Note that anytime a dog or cat has a concerning change in behavior, it’s important to ad-dress the change with ongoing oversight from your pet’s vet. The difference in behavior or seeming distress a dog or cat is experiencing may be related to their health, as under-lying illness, pain and other imbalances manifest first as a change in behavior.

One way to keep tabs on your dog or cat’s normal behavior, and attending to any change that may indicate concern, is to have a general baseline for the activity and behavior of your dog or cat. Animal activity monitors are one such way to track your pet’s behavior and have a physical record you can refer back to, as well as use for comparison and reference by your pet’s vet. 

For instance, activity trackers that monitor important indicators like ‘barking bouts’ and ‘shaking’, which both are indicators related to underlying anxiety, are important ways to monitor the level of stress the dog may be experiencing. Such information can be invaluable in pointing out a problem and providing a baseline to go from when addressing an issue to see what treatments are providing positive progress and helping the pet.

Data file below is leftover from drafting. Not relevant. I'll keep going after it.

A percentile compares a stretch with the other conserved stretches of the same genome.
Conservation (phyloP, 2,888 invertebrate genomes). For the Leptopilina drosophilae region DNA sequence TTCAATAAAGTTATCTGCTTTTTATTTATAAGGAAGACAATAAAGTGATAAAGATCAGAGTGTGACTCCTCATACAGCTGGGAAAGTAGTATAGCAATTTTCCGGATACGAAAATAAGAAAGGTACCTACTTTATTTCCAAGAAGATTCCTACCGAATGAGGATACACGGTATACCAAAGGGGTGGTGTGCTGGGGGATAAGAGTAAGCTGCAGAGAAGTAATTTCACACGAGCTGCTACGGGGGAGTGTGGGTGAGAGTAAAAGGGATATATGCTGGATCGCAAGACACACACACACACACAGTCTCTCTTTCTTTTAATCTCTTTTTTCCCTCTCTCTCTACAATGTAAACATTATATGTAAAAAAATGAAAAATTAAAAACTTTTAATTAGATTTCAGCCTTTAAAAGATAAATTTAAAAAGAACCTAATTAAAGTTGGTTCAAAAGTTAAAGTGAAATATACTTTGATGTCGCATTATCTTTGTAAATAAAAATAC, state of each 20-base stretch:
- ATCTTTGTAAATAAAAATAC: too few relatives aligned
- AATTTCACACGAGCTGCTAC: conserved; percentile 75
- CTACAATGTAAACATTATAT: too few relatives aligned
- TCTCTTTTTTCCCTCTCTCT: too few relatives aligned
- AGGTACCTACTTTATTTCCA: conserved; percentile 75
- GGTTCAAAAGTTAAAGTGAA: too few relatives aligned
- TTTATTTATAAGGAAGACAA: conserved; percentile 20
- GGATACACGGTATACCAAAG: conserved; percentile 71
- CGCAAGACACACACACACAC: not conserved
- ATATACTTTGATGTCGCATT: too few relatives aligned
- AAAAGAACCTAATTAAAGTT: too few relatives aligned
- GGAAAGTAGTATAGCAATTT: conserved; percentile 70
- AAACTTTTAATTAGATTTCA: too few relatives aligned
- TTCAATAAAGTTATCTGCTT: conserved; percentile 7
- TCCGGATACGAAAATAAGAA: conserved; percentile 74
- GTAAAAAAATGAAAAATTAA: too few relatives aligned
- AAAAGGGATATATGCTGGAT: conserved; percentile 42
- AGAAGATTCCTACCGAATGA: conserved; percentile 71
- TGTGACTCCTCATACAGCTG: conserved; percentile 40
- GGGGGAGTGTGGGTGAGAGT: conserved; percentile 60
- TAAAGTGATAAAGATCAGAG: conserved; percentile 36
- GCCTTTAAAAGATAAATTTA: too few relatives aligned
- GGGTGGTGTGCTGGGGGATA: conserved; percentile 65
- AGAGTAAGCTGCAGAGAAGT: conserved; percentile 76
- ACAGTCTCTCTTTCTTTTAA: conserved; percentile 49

Mikkel Becker with her dog

Consider what you’re communicating to your pet

Lastly, remember that concern is contagious. And, by taking care of your own emotional well-being, you are by extension better able to provide calm reassurance to your dog or cat. 

Just because our dogs and cats don’t fully comprehend what we say verbally about what we’re going through, it doesn’t mean they’re disconnected to what we’re feeling. Instead, it’s quite opposite. Many dogs and cats are so intimately connected and emotionally attuned to their humans, that they’re able to pick up on even subtle signs of stress or changes in behavior that fellow human family members may miss. 

Dogs and cats understand the unspoken messages; perceiving emotional signals we likely aren’t even aware that we’re giving off. Indicators animals clue in on for emotional meaning include human facial expressions, body language, the pitch, tone and delivery of verbal messages, and chemical messaging and body odors produced by the human body when under stress. 

Being aware of our own emotional state and engaging in well-being practices, like exercise, adequate rest, deep breathing and meditation, can help to keep our own bodies in a state of calm, and by extension, offer reassurance to our dogs and cats.